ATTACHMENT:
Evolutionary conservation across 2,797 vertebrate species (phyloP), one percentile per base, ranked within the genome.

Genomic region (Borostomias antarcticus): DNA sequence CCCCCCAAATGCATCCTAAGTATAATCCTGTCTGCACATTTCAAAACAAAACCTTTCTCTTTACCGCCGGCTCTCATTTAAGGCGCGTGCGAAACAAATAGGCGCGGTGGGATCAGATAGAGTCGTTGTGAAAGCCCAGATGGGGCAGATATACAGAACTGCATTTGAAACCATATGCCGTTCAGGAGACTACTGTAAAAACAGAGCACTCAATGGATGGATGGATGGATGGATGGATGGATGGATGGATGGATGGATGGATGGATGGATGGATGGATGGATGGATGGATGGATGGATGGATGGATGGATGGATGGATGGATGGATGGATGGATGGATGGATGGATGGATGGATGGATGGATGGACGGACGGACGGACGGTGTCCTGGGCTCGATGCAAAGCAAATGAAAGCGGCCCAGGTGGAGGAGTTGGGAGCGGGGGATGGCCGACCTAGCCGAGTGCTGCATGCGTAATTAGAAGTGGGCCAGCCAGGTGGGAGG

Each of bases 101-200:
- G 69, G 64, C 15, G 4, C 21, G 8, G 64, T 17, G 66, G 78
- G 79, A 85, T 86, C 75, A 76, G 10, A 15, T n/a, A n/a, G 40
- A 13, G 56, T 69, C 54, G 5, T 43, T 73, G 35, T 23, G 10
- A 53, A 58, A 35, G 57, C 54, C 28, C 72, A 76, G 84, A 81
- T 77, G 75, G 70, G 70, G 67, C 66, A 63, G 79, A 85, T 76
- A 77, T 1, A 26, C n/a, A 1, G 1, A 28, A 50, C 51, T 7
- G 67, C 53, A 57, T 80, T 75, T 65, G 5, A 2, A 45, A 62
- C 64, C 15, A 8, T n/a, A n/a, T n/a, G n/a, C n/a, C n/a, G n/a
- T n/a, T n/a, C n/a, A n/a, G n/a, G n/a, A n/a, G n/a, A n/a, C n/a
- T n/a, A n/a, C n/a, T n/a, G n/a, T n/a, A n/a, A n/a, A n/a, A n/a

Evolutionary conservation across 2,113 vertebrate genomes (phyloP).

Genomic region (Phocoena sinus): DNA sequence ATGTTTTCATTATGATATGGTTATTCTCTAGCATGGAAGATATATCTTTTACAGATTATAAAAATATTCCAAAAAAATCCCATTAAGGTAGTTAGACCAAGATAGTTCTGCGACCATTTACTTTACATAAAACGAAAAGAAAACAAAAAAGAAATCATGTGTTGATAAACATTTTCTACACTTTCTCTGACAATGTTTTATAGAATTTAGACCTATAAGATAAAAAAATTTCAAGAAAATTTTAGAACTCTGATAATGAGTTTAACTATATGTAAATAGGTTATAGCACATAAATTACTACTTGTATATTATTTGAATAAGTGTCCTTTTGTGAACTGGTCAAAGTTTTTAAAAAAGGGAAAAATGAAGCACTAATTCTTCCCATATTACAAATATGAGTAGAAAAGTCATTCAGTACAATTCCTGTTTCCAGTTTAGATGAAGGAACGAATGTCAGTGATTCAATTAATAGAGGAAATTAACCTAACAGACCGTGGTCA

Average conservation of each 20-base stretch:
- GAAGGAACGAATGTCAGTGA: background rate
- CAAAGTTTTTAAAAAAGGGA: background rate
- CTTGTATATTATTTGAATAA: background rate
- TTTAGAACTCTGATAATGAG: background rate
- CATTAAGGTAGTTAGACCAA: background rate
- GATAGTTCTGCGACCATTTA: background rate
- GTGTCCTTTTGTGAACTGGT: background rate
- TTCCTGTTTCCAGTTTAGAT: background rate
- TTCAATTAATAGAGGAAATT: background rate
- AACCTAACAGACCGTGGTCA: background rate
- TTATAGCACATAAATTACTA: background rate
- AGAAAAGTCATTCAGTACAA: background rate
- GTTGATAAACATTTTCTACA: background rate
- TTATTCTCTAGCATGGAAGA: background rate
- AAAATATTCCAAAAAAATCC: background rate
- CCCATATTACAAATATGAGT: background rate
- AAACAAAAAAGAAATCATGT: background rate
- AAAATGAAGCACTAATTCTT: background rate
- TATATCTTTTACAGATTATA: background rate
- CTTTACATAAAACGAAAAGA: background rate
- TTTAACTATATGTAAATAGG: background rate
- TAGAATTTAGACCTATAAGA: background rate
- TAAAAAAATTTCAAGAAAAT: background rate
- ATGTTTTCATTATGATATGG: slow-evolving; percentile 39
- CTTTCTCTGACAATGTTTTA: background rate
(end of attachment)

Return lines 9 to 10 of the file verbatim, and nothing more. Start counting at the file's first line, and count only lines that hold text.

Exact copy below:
- A 77, T 1, A 26, C n/a, A 1, G 1, A 28, A 50, C 51, T 7
- G 67, C 53, A 57, T 80, T 75, T 65, G 5, A 2, A 45, A 62